Kenya’s coffee is handpicked, graded, wet processed and sun dried before milling and grade as per sizes. The resultant green coffee beans are ceremoniously roasted to produce a pleasant aroma and ground ready for the brew.
Kenya’s coffee is marketed through the auction at Nairobi. Recently Coffee Board of Kenya opened a Coffee Stock Market in Nairobi. Part of the production is marketed through private treaty with buyers.
The major export markets for Kenya’s coffee are Germany, Belgium, Sweden, Netherlands, UK, Finland, USA and Saudi Arabia.
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Pyrethrum is an important crop in Kenya’s economy for it offers livelihood to approximately 200,000 households with one million individuals. It is a major foreign exchange earner for the country ranking fifth after tea, horticulture, tourism and coffee.
For over 60 years, Kenya has been the leading world producer of natural pyrethrum whereby the country produces between 65% and 75% of all pyrethrum traded in the world in any given year.
Pyrethrum Board of Kenya (PBK) has the monopoly of buying dry pyrethrum flowers from the farmers, processing the flowers and marketing the processed pyrethrum products.
The local market consumes about 5% of the national pyrethrum production while 95% is usually exported to North America and Western Europe.
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The horticulture sub sector has expanded rapidly in the last two decades largely due to the involvement of the dynamic private sector supported by appropriate government policies.
The sub sector has grown in the last 20 years and has overtaken coffee to become the second most important foreign exchange earner in the agricultural sector after tea.
The sub sector has continued to attract and create employment on farms and related agro-industries, hence improving rural incomes.
The total volume of fresh horticultural exports increased by 8.4 per cent from 220.2 thousand tonnes in 2014 to 238.7 thousand tonnes in 2015. The increase may be explained by exports of fresh fruit which rose by 31.6 per cent to 46.2 thousand tonnes. Cut flower exports recorded a decelerated growth of 7.0 per cent in volume during the period under review compared to the 8.7 per cent growth recorded in 2014. Earnings from cut flowers, mainly exported to the European Union through the Netherlands, have maintained an upward trend since 2013 increasing by 5.0 per cent to KSh 62.9 billion in 2015. The volume of vegetable exports declined for the second year running partly due to delays in signing the Economic Partnership Agreement and stringent checks for pesticide levels. However, vegetable export earnings increased from KSh 18.8 billion in 2014 to KSh 20.9 billion in 2015.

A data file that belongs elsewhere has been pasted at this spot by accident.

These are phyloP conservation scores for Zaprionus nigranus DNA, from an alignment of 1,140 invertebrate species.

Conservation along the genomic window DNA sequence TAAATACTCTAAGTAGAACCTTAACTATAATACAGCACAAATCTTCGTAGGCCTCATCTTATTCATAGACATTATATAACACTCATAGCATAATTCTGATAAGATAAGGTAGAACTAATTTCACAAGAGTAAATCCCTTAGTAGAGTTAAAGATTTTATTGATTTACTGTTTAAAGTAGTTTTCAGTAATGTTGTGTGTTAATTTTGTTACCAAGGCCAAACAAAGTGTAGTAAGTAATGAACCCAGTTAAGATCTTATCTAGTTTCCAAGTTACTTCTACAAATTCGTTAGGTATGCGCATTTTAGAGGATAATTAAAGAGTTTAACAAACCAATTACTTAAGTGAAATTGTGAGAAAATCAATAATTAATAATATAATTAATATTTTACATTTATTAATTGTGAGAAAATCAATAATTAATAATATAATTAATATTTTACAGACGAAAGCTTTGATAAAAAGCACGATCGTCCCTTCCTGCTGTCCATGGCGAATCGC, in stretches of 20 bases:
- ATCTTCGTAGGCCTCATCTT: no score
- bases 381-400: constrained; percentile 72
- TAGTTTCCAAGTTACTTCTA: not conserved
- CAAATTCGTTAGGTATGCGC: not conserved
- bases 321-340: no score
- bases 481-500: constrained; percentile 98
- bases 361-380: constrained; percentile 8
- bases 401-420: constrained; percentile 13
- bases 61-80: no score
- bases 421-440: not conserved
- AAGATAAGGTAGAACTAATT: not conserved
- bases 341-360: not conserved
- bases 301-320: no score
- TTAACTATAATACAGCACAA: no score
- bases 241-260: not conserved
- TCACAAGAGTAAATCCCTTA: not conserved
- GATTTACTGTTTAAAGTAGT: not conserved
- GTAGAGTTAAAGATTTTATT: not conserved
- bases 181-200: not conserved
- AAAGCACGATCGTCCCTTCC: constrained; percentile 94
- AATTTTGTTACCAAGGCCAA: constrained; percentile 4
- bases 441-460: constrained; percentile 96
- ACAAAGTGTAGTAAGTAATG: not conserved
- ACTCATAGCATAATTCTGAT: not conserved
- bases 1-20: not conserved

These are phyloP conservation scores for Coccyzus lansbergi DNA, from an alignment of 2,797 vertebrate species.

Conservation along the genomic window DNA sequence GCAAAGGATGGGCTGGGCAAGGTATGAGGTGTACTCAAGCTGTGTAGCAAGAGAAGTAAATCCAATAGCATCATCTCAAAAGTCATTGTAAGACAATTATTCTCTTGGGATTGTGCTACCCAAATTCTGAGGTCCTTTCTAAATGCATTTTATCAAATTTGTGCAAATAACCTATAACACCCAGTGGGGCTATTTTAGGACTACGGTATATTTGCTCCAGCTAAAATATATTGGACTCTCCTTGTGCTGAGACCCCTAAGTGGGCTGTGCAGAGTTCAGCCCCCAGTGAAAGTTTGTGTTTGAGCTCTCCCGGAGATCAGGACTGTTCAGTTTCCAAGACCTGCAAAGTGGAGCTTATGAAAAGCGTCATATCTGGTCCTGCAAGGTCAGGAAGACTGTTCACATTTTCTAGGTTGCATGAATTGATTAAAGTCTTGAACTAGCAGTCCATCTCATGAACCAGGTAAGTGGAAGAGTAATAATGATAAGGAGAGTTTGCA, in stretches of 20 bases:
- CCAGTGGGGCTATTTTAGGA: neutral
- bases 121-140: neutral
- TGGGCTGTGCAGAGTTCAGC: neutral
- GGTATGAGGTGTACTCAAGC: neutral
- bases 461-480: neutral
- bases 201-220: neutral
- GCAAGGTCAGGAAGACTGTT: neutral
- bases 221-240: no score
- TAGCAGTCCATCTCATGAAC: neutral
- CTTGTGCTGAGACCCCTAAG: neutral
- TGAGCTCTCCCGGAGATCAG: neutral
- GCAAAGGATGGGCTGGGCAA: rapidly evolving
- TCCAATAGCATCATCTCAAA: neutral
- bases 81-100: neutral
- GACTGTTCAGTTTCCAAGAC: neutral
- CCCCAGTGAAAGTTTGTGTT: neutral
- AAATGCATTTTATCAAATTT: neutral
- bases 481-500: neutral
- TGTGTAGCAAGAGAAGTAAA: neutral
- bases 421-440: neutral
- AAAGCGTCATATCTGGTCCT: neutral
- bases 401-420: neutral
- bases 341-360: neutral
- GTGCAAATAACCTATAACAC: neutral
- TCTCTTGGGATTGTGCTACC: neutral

Due to the diversity of the agro-ecological zones, a wide variety of horticultural products is grown in Kenya, key among them being:
Cut flowers and cut foliage: e.g. roses, carnations, statice, alstroemeria, tuberose, arabicums, eryngiums etc.
Tropical Fruits: namely, mangoes, pineapples, passion fruits, avocados, bananas, strawberries, tamarillo etc.
Vegetables: such as french beans, brinjals, capsicums, cucumber, asparagus, chilies, courgettes, cauliflower, baby corn etc.
A wide range of Asian or oriental vegetables e.g. okra, bittergourd etc.
World class standards of production are observed and the boards have codes of conduct for their members to regulate production practices to ensure proper use of the chemical to safeguard the consumer, the environment and the health of the workers.